Report on pot and crime goes up in smoke as RAND retracts it

photo by Torbin Bjorn Hansen via Flickr

Maybe they just hallucinated it.

The RAND Corporation has retracted a study linking Los Angeles pot dispensaries to drops in crime, the Los Angeles Times reports. The problem: RAND hadn’t included data from the Los Angeles Police Department (LAPD). The institute tells the Times, referring to RAND researchers:

“They made mistakes,” said Debra Knopman, a Rand vice president and director of the infrastructure, safety and environment division. “What we’re wrestling with is how the mistakes went undetected.”

The report was peer-reviewed, RAND said, and retractions are uncommon:

Rand issues about 300 reports a year, and Knopman said she could recall only one other report that has been withdrawn in the last decade. She said Rand seriously considers all complaints about its research and added, “It’s pretty rare that it leads to a retraction, very rare.”

The Times’s John Hoeffel, who reported today’s development, wrote two weeks ago that RAND had removed the report from its website after it faced fierce criticism:

Warren Robak, a spokesman for the Santa Monica-based think tank, said Tuesday, “As we’ve begun to take a look at the report, we decided it’s best to remove it from circulation until that review is complete.”

The study came under intense assault by the Los Angeles city attorney’s office, which has argued in court that crime associated with dispensaries is a key reason the city needs to limit the number. The office called the report’s conclusions “highly suspect and unreliable,” saying that they were based on “faulty assumptions, conjecture, irrelevant data, untested measurements and incomplete results.”

hat tip: Deborah Blum

5 thoughts on “Report on pot and crime goes up in smoke as RAND retracts it”

  1. This deserves close following over the next weeks and months. It does not fit in the usual realm of scientific publications, because of the obvious political and social differences between the two sides of this issue. I don’t think it belongs in retraction watch. If it does, I would like to find out what evidence the Rand group did use, what standards of evidence the LA police department uses, and what sorts of pressure whatever groups put upon Rand to bring about this retraction.

    I have no idea about how dispensaries influence the crime rate. But I do know that dispensing clean needles is very helpful and nonetheless bitterly opposed.

    Elaine Newman

  2. Agree with @Elaine Newman… this is a highly politicized area of research, analogous to studies relating gun ownership to crime. Anyone who publishes in this area is subject to intense pressure from at least two powerful opposing sides who do generally have no understanding of “science” nor of “skepticism”, to say nothing of “fair play.”
    To begin with, police definitions of “crime” are very different from civilian viewpoints–for example, most policemen equate an arrest with a conviction, while most civilians would say, “innocent until proven guilty in a court of law”.
    Another point is the “war on drugs”–which, by any reasonable definition, was lost years ago.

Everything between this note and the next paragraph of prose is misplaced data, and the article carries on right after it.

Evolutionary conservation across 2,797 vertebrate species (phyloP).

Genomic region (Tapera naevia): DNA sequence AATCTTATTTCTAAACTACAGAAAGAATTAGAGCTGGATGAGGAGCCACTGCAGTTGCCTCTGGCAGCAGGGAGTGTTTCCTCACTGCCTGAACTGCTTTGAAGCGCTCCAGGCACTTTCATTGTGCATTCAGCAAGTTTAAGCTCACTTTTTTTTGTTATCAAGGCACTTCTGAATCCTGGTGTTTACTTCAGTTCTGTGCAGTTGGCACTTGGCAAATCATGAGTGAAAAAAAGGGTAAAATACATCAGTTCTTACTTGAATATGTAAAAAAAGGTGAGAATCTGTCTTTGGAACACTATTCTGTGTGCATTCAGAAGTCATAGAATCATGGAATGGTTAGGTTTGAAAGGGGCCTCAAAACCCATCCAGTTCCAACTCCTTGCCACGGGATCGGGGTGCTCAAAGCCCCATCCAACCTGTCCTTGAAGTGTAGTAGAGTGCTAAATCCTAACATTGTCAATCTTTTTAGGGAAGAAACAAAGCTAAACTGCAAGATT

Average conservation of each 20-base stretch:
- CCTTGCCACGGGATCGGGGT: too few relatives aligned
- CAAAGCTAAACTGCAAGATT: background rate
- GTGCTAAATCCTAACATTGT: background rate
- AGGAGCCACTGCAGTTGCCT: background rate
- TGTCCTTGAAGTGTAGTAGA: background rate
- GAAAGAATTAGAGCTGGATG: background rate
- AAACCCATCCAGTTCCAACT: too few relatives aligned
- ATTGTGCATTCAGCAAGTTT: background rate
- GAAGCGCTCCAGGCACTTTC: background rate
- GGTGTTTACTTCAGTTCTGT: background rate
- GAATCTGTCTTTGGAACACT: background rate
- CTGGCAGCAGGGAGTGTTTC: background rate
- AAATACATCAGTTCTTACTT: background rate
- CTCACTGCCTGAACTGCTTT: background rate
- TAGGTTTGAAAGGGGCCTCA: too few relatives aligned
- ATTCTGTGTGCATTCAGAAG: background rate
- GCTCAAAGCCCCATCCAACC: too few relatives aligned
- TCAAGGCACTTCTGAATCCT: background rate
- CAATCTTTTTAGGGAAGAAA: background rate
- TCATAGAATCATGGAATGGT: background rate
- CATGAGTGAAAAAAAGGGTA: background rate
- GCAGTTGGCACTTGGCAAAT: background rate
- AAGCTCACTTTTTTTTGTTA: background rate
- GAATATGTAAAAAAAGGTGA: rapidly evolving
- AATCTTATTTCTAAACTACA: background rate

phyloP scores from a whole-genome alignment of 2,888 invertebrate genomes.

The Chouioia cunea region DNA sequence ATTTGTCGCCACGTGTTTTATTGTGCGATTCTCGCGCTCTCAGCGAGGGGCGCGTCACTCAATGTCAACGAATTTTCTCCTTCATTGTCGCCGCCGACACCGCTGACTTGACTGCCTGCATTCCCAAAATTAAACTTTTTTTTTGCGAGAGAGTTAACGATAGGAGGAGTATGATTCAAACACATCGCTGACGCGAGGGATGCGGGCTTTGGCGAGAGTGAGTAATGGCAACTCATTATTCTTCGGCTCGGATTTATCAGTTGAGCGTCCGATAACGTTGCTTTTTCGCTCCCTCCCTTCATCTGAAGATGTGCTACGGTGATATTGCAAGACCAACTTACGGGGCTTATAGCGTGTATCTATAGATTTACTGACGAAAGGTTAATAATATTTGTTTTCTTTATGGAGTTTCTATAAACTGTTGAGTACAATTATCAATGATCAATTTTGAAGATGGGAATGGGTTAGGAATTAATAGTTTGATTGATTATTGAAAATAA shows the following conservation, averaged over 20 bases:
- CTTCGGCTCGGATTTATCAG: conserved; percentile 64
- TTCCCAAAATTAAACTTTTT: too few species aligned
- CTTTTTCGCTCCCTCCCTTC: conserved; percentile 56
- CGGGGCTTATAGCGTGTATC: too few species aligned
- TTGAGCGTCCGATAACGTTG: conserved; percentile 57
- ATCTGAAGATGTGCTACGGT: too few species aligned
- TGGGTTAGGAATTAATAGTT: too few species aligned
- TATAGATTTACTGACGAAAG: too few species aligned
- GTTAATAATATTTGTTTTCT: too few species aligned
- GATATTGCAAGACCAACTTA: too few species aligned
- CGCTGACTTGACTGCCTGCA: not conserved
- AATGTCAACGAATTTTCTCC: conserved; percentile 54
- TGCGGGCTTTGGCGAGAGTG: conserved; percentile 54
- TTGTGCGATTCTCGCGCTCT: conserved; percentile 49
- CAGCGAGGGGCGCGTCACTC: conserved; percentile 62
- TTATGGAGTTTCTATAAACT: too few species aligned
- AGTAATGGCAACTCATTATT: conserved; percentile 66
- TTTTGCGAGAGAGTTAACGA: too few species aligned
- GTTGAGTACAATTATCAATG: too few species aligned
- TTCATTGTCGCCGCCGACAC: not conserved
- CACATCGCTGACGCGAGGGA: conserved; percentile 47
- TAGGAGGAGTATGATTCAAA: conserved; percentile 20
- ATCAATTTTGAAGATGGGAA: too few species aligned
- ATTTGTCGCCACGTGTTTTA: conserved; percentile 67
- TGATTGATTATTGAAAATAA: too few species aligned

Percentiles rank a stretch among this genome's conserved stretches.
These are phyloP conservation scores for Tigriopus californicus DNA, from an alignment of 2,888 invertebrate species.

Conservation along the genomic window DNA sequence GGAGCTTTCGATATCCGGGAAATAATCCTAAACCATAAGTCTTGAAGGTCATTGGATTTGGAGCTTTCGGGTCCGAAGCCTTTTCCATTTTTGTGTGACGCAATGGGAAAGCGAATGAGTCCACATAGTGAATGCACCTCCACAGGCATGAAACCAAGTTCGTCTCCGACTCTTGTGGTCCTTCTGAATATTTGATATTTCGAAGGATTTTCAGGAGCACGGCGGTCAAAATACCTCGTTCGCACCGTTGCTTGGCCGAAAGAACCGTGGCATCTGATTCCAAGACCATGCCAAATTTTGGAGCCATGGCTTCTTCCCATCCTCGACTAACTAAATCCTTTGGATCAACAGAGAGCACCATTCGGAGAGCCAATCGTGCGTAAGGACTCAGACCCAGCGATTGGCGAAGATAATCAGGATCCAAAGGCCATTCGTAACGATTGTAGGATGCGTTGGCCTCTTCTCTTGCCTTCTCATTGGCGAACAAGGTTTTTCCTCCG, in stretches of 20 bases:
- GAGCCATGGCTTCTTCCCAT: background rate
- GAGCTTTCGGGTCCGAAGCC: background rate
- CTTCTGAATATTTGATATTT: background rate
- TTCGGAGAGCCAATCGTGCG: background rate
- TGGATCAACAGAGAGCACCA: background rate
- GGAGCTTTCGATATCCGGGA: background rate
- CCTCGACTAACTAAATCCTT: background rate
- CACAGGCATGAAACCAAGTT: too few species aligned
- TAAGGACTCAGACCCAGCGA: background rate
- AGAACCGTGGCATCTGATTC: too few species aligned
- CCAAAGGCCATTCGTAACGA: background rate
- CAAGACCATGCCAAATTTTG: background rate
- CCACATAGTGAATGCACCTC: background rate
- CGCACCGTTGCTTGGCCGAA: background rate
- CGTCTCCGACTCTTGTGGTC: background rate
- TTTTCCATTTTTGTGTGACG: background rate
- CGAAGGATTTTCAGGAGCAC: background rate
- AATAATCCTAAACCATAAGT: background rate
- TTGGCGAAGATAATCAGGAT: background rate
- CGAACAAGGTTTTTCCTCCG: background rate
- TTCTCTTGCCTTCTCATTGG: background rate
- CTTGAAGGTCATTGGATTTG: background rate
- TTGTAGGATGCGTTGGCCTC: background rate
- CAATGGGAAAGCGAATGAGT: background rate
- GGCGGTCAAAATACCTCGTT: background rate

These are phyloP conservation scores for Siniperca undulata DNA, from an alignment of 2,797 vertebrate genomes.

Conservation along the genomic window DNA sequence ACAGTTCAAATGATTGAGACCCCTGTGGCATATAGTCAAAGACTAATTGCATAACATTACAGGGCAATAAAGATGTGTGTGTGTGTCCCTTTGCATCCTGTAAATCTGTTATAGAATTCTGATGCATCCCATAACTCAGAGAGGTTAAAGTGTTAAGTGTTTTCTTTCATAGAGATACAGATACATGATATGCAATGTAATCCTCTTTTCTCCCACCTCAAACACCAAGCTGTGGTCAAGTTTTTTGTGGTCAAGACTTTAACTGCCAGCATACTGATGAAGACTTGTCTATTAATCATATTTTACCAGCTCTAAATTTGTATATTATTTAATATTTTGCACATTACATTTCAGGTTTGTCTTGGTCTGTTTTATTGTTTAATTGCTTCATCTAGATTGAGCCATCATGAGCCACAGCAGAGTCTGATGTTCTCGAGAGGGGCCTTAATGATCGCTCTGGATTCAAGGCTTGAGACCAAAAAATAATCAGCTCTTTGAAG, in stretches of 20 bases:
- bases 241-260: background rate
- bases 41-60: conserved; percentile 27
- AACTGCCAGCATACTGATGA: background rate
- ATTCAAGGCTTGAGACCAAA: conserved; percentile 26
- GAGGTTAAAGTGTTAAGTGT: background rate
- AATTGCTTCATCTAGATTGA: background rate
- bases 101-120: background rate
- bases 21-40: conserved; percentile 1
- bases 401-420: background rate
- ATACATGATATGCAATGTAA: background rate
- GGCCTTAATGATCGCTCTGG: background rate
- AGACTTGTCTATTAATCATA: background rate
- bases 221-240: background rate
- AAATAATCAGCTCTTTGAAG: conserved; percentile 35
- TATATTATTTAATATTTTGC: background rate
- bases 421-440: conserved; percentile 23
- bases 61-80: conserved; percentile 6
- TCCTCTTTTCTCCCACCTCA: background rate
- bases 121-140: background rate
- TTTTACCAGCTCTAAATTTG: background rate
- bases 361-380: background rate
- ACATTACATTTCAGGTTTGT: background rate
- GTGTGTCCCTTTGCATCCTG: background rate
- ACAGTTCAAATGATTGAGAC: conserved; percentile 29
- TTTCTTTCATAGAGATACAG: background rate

See also how the government of Portugal has treated the issue of non-prescripted drug use for the last ten years–a policy that should allow for some excellent comparison studies with most other countries, which continue to ban drugs across the board.
    Finally, as an oldster, I have vivid memories of what happened to researchers who tried to work on the effects of Schedule 1 drugs in the sixties and seventies. Funding (and drugs) were readily available to labs that had a history of producing damning studies about the ill effects of these drugs, but money dried up rather suddenly when studies failed to produce the desired results (sorry that I can’t give specific citations–I was told this in strictest confidence by those directly involved.)
    The end result of this policy was that some very poor “research” was produced, which, for example, purported to show that marijuana use caused drops in sperm production, or that LSD caused chromosome damage, etc. etc.
    Look for these issues to continue to ferment, as the DEA has recently taken a stance that will effectively eliminate marijuana dispensaries in California and probably other states as well. There is little likelihood of objective research being published in the current political atmosphere.

    1. I don’t claim to have any knowledge of, or even any opinion about, the legalization issue; but I would stand up for the integrity police crime statistics. They’re based on incident reports, not arrests or convictions. While there are always some people with an interest in exaggerating or minimizing any social statistics, incident reports are not easy to influence. In addition, there are well-heeled interests with an important stake in keeping them accurate. Property insurers, retail chain stores, and the better run local banks, for example, can get a real competitive edge by knowing the actual risks of crime in specific neighborhoods.

      I hasten to add that I’m not talking economic theory. I learned more than I wanted to know about the actual practice as an arbitrator in a tort case some years ago.

      1. I am not a scientist, nor do I play one on TV. Incident reporting is heavily affected by police choice. Often they need to increase statistics (see the recent allegations of a quota driven system in NYC).

        Please consider the box on this table

  3. I would like to say that this article absolutely belongs in retraction watch. Certainly if there is government pressure to retract something it’s worth reporting on even though there is a categorical difference between such a retraction and one that came about because of fraudulent or careless science.

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